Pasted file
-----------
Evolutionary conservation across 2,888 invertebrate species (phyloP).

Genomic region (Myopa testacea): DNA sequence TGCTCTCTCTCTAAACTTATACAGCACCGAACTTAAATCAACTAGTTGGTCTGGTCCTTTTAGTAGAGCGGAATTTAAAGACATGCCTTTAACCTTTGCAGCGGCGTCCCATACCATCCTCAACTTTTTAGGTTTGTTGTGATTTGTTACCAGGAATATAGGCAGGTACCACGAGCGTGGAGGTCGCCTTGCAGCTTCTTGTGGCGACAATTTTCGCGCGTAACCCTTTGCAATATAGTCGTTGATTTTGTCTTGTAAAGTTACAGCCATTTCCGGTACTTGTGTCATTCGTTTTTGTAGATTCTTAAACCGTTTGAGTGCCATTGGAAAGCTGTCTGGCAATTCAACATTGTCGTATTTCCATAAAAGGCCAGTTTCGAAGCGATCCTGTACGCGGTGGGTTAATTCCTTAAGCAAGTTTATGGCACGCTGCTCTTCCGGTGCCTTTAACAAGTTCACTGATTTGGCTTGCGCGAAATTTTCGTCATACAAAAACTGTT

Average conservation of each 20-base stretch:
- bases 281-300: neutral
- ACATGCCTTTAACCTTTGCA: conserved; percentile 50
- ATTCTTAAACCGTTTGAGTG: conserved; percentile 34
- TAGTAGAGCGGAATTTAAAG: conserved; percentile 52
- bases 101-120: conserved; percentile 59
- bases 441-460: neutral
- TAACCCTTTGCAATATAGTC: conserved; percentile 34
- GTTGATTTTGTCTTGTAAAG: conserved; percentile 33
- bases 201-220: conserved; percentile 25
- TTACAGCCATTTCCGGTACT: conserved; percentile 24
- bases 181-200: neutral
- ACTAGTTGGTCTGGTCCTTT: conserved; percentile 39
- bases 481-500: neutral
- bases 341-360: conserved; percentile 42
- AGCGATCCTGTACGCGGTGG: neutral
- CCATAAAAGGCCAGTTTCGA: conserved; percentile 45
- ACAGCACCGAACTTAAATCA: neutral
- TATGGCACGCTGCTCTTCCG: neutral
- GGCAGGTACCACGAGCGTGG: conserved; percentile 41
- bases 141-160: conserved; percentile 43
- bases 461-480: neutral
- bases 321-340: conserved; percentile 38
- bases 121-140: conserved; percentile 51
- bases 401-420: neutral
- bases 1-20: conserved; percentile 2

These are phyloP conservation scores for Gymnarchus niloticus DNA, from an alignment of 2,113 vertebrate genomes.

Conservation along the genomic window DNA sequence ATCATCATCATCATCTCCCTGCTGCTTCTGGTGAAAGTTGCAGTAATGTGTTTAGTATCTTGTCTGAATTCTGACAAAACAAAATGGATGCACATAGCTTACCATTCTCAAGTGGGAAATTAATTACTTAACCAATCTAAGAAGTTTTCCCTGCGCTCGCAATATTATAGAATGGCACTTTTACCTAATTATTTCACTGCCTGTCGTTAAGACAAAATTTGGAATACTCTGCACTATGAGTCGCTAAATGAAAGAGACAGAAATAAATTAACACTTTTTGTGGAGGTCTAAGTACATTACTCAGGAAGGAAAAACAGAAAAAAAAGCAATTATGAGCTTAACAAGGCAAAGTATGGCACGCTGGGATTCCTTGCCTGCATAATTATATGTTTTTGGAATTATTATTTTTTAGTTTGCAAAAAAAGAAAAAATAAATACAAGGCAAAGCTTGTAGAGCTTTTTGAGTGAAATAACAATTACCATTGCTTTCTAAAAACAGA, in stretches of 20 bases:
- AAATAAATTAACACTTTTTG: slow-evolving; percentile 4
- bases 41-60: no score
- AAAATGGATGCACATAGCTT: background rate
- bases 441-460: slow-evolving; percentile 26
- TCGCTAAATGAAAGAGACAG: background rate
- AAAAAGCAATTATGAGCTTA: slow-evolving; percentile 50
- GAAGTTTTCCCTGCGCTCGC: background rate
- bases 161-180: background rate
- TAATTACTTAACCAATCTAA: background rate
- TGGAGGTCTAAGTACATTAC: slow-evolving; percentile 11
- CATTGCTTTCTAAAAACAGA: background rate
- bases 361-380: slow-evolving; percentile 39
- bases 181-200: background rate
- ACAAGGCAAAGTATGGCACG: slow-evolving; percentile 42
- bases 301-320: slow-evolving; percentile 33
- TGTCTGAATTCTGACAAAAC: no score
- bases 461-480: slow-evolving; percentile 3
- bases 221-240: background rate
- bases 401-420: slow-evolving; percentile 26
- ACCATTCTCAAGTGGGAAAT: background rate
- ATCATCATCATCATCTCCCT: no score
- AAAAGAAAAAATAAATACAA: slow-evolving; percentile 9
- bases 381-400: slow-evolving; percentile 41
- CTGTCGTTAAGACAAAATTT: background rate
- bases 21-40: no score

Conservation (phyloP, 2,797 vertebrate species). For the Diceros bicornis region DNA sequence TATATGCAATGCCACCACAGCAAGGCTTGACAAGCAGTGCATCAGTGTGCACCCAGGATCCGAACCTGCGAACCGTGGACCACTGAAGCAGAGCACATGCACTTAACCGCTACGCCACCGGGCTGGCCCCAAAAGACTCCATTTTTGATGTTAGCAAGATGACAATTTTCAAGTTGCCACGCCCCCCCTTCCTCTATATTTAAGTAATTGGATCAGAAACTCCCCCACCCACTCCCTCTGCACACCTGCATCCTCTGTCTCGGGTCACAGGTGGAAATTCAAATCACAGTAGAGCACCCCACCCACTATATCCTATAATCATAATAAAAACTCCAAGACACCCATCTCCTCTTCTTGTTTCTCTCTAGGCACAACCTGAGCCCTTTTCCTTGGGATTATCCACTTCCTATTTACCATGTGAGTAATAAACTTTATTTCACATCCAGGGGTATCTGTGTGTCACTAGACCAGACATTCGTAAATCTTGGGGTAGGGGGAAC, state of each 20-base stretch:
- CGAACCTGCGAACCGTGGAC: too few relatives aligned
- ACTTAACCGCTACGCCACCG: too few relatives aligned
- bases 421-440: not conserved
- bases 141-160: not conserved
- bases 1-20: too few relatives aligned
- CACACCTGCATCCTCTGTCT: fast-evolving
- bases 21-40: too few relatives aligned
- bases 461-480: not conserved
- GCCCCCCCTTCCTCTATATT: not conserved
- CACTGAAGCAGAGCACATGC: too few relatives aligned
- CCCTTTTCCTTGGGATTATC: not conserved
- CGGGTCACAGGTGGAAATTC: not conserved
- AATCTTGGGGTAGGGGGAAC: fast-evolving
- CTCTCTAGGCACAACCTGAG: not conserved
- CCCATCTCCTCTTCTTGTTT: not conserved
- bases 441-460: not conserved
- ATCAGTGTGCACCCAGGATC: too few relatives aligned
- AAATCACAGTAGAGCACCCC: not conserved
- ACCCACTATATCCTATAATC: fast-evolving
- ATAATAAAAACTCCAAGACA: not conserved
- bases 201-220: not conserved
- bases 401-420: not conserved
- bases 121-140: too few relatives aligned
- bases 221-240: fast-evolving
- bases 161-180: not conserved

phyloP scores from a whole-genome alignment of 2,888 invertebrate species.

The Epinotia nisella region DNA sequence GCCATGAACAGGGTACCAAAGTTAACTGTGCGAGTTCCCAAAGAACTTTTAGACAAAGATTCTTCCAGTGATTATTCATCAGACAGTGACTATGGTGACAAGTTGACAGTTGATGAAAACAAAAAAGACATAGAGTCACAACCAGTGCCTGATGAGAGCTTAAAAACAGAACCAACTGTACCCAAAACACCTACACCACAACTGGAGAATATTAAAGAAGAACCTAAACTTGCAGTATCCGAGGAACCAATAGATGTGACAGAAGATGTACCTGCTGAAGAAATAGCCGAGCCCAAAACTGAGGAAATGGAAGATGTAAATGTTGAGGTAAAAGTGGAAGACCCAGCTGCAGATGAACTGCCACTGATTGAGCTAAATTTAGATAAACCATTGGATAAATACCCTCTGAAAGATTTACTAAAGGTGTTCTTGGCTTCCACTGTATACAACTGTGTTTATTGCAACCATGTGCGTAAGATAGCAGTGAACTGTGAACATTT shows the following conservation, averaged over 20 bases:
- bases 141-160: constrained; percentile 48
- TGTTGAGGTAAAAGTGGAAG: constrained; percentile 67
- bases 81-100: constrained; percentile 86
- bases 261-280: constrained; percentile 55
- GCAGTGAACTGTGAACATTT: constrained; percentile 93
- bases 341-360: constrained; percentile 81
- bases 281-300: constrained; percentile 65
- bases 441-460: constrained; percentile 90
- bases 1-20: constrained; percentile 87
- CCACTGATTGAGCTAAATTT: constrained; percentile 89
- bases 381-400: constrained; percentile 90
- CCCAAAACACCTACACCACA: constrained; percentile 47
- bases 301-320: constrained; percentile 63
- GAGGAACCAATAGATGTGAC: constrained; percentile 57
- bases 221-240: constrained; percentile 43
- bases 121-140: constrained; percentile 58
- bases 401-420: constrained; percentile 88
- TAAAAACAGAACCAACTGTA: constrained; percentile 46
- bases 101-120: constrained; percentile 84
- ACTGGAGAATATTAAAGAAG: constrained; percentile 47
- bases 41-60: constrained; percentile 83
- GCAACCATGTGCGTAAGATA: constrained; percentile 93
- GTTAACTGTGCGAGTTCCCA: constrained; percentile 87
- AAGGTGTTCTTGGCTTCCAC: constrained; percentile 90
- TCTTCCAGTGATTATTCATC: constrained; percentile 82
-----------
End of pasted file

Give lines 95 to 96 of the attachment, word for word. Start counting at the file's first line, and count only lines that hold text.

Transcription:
- CCCAAAACACCTACACCACA: constrained; percentile 47
- bases 301-320: constrained; percentile 63